Della Penna v. Toyota Motor Sales, U.S.A., Inc.
11 Cal. 4th 376, 902 P.2d 740, 45 Cal. Rptr. 2d 436, 1995 Cal.
When Toyota first introduced the Lexus, they included a “no export” clause. Della Penna was a wholesaler who was buying them and then exporting them to Japan for resale. When his sources dried up, he sued for intentional interference with economic relations.
- The trial court ruled in favor of Toyota because P failed to prove that D’s interference was “wrongful.”
- The Court of Appeals reversed, holding that P is NOT required to establish wrongfulness.
Is a P seeking to recover for an alleged interference with prospective contractual OR prospective economic relations required to prove that D (1) knowingly interfered, and that (2) the interference was wrongful?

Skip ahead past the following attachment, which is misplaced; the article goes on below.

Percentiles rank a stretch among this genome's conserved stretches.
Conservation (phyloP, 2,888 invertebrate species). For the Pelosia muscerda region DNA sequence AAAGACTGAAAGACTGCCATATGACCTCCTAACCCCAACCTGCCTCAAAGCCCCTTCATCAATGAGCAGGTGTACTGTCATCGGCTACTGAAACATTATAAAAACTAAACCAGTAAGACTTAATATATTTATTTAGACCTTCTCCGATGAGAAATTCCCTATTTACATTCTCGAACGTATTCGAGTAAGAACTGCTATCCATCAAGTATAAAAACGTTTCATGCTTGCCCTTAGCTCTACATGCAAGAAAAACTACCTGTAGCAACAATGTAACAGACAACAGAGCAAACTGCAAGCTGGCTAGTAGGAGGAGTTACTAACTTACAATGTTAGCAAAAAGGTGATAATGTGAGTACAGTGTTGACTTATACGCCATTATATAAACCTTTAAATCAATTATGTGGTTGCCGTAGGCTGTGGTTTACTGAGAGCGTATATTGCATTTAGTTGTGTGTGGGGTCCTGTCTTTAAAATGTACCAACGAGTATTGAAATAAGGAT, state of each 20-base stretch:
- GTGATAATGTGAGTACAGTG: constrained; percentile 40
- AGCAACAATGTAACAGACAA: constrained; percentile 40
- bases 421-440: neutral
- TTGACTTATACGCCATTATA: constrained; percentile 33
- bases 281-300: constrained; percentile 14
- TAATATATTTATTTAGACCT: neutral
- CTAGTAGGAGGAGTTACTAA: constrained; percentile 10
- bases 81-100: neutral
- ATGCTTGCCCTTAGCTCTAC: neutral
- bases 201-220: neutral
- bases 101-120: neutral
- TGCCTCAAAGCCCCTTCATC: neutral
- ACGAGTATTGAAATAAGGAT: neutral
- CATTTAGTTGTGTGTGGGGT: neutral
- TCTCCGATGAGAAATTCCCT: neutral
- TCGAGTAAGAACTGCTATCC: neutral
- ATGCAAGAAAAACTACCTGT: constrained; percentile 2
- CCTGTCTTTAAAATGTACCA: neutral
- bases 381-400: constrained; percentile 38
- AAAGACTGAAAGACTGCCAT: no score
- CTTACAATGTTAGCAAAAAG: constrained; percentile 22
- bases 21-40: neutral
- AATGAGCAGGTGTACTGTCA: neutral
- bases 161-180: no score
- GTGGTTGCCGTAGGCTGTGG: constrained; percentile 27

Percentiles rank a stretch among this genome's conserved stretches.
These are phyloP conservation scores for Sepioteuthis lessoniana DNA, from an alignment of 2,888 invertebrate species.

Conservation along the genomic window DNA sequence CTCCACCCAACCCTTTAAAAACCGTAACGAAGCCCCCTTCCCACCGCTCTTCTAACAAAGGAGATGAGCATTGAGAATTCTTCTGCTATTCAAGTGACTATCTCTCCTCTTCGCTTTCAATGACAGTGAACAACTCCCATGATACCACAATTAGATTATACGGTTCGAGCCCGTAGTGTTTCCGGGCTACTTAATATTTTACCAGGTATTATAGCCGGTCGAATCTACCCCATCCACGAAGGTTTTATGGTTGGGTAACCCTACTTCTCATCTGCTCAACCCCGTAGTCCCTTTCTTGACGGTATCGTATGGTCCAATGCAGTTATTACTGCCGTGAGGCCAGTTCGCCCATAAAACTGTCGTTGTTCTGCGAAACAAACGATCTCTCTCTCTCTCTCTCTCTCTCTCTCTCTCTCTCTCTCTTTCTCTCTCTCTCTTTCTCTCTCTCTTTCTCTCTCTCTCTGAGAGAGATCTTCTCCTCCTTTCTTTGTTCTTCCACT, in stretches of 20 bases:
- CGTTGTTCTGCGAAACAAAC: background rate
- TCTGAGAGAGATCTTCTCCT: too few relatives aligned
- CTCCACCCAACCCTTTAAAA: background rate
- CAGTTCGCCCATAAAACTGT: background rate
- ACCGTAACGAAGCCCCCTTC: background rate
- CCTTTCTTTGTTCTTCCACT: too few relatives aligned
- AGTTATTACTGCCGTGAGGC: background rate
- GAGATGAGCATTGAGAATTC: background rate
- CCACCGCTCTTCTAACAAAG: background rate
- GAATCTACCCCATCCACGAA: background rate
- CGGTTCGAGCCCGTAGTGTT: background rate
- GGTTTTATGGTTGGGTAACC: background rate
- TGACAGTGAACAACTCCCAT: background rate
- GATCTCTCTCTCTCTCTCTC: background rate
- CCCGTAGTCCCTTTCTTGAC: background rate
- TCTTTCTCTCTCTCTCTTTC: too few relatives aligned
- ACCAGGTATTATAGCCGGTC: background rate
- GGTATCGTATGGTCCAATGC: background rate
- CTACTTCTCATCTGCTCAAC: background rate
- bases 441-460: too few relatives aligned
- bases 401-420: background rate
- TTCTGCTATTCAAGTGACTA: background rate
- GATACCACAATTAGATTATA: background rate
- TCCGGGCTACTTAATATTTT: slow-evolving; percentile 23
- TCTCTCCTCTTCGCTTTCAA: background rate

- There’s a distinction to be made between Lumley and this case:
- Interfering with someone else’s existing contract is considered wrongful in and of itself, whereas interfering with someone else’s prospective business advantage is NOT considered wrongful in and of itself.
Tortious interference with a prospective economic advantage. The elements of tortious interference with a prospective economic advantage (or prospective business relationship) are
(1) an economic relationship between the plaintiff and a third party containing a probable future economic benefit or advantage to the plaintiff;
(2) defendant’s knowledge of the existence of the relationship;
(3) the defendant intentionally engaged in wrongful acts or conduct designed to interfere with or disrupt the relationship;
(4) actual disruption; and
(5) damage to the plaintiff resulting from the defendant’s acts.